How to build a healthy kitchen culture through positive change
The hospitality industry is undergoing a much-needed shift. Unfair hours, pressurised working environments and poor treatment of staff, practices once accepted as the norm, are now being challenged by chefs and workers across the globe.
This push for change offers the opportunity to build a more positive culture – one where employees feel valued and motivated to do their jobs, and businesses thrive. We spoke to five chefs about the changes they’ve made and the impact this has had on their work:
Change the way you run your business
“A few years ago I decided that I didn’t want to lose any more staff members. I redeveloped the culture of my business, becoming a really solid employee-first company. To support our team, we have an individual development programme for each chef. We pay well above the usual rate to make them feel their work is valued and we give seven weeks paid holiday a year, which offers flexibility for those who need it.
It's not what it’s costing you, it’s what you buy - and that’s loyalty, better engaged staff and investment emotionally in your team. Since making these changes, we haven’t lost any staff members in over two years.”
"Interviewing is a two-way street. I’m getting to know a potential hire but they’re also getting to know whether they want to come on board with us. A simple thing you can do to change how you hire is not to prejudge a resume. In my experience, a lot of typos happen because someone is new to the community, the country or the culture. We’re not looking for typists or data enterers: if you pick at tiny grammar or spelling errors, you risk excluding brilliant candidates from diverse backgrounds."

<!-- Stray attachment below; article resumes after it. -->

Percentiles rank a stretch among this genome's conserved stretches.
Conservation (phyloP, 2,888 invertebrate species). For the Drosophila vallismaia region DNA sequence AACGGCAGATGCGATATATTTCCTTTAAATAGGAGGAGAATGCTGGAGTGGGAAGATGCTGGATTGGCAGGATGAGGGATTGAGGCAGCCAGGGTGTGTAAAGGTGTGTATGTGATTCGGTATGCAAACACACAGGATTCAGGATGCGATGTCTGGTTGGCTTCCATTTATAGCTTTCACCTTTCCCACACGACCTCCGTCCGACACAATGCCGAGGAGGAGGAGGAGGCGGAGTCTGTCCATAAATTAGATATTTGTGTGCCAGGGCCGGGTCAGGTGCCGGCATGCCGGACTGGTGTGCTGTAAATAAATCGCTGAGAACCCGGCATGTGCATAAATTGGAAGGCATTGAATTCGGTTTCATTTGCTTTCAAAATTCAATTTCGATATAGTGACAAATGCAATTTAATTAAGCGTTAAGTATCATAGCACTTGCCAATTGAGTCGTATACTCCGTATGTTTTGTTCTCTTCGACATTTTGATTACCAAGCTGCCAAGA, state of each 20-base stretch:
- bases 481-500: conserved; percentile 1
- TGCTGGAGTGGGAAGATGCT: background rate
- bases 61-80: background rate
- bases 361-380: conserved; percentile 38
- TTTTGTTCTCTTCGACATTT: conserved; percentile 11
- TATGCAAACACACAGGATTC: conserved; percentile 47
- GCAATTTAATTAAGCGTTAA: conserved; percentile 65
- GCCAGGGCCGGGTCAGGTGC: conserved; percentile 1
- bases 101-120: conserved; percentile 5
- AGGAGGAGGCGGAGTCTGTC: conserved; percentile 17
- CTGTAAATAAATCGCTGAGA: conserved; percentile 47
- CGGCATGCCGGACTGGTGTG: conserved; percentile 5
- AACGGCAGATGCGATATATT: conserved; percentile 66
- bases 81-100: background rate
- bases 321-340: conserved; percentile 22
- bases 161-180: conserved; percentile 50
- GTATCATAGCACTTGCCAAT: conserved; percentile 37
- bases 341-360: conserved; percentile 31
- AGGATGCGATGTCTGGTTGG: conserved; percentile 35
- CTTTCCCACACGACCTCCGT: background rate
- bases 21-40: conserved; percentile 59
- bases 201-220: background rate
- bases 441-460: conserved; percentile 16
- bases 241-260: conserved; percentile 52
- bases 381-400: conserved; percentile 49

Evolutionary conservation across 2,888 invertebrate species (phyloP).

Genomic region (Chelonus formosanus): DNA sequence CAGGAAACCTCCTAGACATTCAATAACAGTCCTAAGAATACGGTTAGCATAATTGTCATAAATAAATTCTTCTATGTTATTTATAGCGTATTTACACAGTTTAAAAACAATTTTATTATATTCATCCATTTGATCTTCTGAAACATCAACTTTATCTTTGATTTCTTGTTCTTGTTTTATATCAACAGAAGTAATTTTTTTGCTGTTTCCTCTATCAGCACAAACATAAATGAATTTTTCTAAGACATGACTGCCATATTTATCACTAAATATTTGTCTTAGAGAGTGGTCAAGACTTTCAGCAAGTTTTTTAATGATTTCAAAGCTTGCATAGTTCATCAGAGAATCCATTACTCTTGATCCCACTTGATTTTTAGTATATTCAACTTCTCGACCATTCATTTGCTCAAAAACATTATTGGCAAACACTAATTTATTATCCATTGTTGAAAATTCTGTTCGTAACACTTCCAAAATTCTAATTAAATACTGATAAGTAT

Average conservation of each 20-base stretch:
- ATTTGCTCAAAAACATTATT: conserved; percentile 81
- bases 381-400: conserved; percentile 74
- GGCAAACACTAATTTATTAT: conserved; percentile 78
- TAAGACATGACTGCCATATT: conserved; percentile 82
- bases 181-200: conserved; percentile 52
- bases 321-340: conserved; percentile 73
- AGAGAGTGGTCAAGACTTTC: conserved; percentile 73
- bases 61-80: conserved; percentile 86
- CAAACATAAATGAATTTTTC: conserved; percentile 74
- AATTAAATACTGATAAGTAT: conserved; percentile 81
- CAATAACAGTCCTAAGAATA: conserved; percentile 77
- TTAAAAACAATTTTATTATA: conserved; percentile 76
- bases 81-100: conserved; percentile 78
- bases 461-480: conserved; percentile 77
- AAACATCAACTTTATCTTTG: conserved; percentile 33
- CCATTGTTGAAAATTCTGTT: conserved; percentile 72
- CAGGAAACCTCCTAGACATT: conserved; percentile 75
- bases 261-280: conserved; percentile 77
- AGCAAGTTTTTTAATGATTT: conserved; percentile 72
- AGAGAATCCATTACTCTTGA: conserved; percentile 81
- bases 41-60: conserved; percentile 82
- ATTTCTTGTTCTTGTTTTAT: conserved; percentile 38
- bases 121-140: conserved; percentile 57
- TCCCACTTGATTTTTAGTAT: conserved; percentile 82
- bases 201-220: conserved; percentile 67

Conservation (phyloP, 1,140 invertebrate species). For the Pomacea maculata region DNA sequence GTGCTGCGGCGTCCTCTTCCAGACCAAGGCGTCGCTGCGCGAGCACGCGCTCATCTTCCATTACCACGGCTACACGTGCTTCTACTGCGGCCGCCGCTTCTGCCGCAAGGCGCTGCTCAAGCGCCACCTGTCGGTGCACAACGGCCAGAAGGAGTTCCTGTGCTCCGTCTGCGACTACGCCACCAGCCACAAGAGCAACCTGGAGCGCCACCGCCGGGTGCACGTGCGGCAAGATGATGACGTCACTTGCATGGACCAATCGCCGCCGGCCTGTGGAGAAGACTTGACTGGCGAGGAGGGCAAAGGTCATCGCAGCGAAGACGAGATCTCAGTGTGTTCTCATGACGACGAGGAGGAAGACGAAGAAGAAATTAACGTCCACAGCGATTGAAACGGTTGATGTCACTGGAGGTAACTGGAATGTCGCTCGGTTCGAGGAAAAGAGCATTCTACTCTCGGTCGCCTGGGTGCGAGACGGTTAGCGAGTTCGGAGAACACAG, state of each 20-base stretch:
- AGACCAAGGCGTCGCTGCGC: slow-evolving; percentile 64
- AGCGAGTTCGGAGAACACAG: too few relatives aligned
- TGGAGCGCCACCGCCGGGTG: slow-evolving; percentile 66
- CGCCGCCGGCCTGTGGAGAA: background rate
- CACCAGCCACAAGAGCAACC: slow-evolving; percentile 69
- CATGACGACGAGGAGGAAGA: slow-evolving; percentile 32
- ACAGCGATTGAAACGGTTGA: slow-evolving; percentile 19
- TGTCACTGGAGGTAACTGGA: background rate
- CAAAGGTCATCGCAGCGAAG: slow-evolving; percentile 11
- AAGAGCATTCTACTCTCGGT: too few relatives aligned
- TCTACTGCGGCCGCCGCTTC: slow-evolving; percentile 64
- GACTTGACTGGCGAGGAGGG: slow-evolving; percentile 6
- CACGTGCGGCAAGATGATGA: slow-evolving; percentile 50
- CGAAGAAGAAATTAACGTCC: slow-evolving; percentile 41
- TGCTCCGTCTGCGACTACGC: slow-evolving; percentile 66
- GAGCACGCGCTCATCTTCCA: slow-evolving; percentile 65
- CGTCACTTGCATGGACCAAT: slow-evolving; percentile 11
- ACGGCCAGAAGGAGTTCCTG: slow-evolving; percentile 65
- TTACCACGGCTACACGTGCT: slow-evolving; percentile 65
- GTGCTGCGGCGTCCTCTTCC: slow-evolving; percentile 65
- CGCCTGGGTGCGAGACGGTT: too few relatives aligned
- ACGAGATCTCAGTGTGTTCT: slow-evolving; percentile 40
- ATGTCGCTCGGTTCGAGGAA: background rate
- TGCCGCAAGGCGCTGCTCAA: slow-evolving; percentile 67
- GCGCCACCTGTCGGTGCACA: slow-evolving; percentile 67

"Treating people equally, giving them responsibility and respect gets the best results out of them. Good conditions, happy staff members, flexibility, a sense of respect, and inclusivity - these should be the norm.”
"In the heat of the moment it's easy to say something in a way we don’t intend. When that happens, recognise the impact it has - apologise promptly and acknowledge it was you acting out of character. This can end any negative feelings there and then, enabling the team to come back stronger and perform at their best."
"For a long time, we've accepted the stereotype of chefs needing to be strong and thick skinned and not show any 'weakness'. Thankfully this is changing. Speak to someone, get it off your chest. Surround yourself with positive people. Breed positivity and you will receive positivity.”
Our industry can only thrive if the people who work in it thrive. Through making positive changes like these, you can help shape the future of hospitality - making it stronger, fairer and more sustainable for all.
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